The Gristle

Keeping Costco
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KEEPING COSTCO: The central role of big-box retail in the continued health of Bellingham’s tax receipts and municipal revenues was drilled home earlier this month after a local complaint about the congestion and inconvenience created by Canadian shoppers was picked up by Vancouver media and went viral throughout British Columbia. Mayor Kelli Linville responded with an official welcoming statement, declaring:

“Our local economy benefits tremendously from Canadian shoppers and we welcome their business. Retail spending, in part from Canadian visitors, in Bellingham and Whatcom County helps pay for the level of services our residents have come to expect from local government.

“Bellingham’s rate of growth of taxable retail sales was almost double the state average from 2010 to 2011,” she noted. “Much of this is due to people from Canada and elsewhere shopping in Bellingham.

“Retail spending makes it possible for us to keep our parks, playgrounds and trails open, our police and firefighters providing public safety services, and much, much more,” Linville said.

Among the largest draws of remote shoppers is, of course, Costco Wholesale on Meridian, which the Issaquah-based corporation has long declared is undersized for the volume of sales generated.

Their efforts to increase the size of their existing store was met in 2007 with the city’s big-box moratorium on megastores in excess of 90,000 square feet. The temporary moratorium was followed by the creation of specialized areas where megastores might be constructed, to ease their proliferation throughout the city and particularly into areas without services to support them. Bellingham City Council continued to modify their restrictions into 2010, with the creation of certain “value areas,” whereby a retailer might offer certain concessions—green landscaping, energy efficiency, living wages and employee benefits, focus on products that originate in the Northwest—to lift the size cap or lessen mitigation requirements.

As policymakers struggled to craft a comprehensive and responsive plan, however, Costco and similar large retailers shopped their options to competitive communities like Ferndale. Despite the assurances of Costco management that the company preferred to stay anchored in their original community, the risk of perhaps losing the retailer, and all their receipts and revenues, was very real as Linville took office in January.

By June, Linville had pressed for a solution that might allow Costco to construct a larger new store near West Bakerview Road and Pacific Highway, adjacent to the freeway, across from the Fred Meyer shopping center. Potential construction at the site, however, is challenged by traffic and wetlands considerations. The area is slated for $1.5 million in traffic improvements at the freeway interchange.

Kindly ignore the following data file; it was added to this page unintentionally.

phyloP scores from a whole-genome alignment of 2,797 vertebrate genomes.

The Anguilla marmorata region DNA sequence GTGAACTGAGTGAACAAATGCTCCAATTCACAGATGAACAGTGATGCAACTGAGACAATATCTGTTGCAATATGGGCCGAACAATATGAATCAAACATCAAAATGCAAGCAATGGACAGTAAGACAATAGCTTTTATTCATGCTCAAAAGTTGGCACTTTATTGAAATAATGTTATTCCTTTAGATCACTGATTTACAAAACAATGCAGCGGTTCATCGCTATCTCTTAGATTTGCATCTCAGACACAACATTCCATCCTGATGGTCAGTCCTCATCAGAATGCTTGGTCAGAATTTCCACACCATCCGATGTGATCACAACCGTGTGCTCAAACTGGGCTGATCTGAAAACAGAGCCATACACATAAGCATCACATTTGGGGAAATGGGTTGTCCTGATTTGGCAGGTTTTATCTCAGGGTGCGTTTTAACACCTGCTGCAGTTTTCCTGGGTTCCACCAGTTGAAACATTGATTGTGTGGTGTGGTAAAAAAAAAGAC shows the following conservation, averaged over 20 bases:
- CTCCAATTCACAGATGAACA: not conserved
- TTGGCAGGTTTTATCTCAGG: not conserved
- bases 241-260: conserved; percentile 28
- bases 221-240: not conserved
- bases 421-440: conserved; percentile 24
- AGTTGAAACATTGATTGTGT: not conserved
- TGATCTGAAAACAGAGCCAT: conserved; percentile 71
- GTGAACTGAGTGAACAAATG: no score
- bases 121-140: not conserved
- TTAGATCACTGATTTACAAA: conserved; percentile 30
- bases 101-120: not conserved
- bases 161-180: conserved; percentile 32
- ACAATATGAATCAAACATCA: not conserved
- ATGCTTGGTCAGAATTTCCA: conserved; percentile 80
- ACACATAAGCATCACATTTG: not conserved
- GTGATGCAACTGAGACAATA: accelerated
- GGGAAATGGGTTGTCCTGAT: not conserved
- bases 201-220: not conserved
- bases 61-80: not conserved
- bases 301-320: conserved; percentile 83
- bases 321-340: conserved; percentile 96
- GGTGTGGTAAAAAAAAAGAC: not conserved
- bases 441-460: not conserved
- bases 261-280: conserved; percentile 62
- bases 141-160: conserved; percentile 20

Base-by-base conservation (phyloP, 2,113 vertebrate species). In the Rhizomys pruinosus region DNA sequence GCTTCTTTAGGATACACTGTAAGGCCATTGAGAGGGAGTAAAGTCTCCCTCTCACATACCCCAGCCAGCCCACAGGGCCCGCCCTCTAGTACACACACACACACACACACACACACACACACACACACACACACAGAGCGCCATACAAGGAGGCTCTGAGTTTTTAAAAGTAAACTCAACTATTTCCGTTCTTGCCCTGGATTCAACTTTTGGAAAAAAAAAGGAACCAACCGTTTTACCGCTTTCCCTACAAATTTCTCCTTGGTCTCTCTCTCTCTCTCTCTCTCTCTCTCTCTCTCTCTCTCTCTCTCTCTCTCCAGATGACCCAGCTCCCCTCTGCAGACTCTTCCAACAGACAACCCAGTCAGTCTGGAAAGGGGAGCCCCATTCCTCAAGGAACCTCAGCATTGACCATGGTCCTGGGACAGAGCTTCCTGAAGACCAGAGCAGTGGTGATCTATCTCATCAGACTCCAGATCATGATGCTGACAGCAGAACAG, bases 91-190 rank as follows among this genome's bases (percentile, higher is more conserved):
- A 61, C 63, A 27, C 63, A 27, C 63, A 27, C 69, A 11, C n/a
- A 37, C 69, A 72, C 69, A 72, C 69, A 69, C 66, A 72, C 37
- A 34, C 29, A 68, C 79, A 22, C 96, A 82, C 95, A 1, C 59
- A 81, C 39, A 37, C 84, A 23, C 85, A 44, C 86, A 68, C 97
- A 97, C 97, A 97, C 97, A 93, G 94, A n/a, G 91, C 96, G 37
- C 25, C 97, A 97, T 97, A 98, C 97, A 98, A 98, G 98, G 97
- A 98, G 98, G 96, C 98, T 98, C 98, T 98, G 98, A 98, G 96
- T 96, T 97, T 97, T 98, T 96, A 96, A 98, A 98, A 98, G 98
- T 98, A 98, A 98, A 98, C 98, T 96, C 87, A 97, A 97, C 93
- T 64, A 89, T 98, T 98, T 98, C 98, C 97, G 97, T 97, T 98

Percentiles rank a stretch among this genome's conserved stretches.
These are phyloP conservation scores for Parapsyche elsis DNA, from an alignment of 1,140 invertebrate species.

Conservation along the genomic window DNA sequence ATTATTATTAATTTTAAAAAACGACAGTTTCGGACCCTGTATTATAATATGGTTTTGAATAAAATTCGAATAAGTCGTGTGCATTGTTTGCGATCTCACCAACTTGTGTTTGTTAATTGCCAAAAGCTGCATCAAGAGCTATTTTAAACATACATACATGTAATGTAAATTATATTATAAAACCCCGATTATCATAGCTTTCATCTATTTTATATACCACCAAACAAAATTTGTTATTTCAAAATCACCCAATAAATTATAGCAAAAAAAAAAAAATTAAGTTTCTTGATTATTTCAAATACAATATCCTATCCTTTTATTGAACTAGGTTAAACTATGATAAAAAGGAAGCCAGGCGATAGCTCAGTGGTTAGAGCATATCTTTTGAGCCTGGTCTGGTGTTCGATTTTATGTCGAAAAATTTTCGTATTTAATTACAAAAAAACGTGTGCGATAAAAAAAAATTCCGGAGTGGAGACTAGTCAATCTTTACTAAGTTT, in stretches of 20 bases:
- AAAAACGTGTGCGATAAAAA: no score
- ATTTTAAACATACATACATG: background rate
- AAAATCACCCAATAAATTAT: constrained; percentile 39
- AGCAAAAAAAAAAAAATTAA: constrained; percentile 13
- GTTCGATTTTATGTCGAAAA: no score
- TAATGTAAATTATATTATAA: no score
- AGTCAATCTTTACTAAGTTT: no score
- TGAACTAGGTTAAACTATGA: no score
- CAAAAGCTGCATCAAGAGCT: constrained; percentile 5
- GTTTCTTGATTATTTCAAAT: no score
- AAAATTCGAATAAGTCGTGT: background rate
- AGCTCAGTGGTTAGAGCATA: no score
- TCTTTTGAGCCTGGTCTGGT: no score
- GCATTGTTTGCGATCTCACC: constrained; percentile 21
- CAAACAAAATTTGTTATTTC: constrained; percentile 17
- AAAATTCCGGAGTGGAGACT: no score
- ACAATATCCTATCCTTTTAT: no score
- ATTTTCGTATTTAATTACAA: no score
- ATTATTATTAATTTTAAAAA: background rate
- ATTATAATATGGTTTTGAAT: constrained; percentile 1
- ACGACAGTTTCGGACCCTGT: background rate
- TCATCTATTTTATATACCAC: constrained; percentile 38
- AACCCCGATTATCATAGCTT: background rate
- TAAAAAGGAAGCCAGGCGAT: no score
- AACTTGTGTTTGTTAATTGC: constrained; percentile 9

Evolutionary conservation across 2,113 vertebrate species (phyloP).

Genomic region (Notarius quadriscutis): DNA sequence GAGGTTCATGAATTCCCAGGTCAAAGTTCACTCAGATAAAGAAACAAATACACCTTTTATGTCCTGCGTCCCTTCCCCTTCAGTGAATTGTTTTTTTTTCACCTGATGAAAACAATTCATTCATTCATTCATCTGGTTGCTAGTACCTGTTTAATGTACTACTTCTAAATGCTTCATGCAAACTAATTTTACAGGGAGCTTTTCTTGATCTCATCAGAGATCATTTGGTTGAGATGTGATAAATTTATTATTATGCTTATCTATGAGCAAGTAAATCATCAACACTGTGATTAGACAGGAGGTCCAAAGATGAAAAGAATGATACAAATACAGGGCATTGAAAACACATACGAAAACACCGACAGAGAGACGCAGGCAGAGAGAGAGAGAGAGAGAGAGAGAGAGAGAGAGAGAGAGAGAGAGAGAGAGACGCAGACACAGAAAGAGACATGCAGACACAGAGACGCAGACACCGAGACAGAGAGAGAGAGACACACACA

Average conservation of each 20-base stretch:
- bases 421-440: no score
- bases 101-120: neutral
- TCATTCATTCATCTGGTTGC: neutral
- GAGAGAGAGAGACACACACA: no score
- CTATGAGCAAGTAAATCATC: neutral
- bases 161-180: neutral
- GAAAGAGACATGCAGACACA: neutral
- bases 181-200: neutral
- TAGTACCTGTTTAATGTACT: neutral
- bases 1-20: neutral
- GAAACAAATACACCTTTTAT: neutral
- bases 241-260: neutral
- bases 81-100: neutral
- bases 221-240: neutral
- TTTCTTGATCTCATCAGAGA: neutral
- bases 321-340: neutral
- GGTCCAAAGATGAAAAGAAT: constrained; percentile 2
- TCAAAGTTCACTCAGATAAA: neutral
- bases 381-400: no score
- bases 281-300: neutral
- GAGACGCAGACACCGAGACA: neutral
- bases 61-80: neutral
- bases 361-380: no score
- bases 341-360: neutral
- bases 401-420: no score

“At that corner, we have 207 net developable acres,” Linville said. “It is 21 percent of Bellingham’s vacant employment acreage, or about a quarter of what we have left.

“Early on we had talked about having site-by-site stormwater vaults and site-by-site wetland mitigation, versus regional wetland mapping that could enhance the quality of wetlands instead of creating an ineffective puddle on everyone’s property,” she explained. “When Costco talked to us about wanting to stay, we thought this might be a golden opportunity to look at regional improvements we had already planned on doing there, including the wetland mitigation and stormwater systems for roads and trails we would have to put together—not for Costco necessarily, but to best serve that area. We are looking at better environmental solutions, cheaper maintenance, better stormwater facilities, and better ways to partner to pay for things,” Linville explained.

“This is not a giveaway to Costco,” the mayor stressed. “This is Costco helping us pay for things that we want to do, but that we could not do because we didn’t have someone who wanted to build there.

“The point is, if we are going to effectively use that last 207 acres, we want to make sure that the environmental mitigation that we do is the best mitigation, and not parcel-by-parcel,” she said. “We are looking out for the city’s interests first, and it just happens that we have someone who has expressed an interest in doing something there, so that has motivated us and allowed us to look at a better environmental solution.”

The Mayor’s Office came under scrutiny earlier this month when Ferndale Mayor Gary Jensen attempted a public disclosure on Bellingham negotiations with Costco. Jensen obtained a June 20 letter from Linville to Costco’s director of real estate development with its details heavily redacted. The redactions raised questions about what Mayor Linville was offering the retailer in advance of any purchase of the property, any development application for the property or—indeed—any formal presentation of plans to Bellingham City Council.

Linville characterized their specifics: “Descriptions of regional wetland mitigation, regional stormwater mitigation. These are things that are already in our city code. These are not new, but the letter explained this in a little bit more detail. There are also commitments to partnerships that have not been discussed with the council, and that the council will have to approve and that are premature to reveal to the public at this time. This is not deal cutting in a dark room,” she said.

“When property negotiations and acquisitions come before the council for approval, they’re not something we negotiate in the newspaper. So it’s not like it’s a secret, for God’s sake. It’s the way we do business. There are some things we do not disclose until it is time for the public process, the legal review, and council action.” That, she expects, will happen in September.


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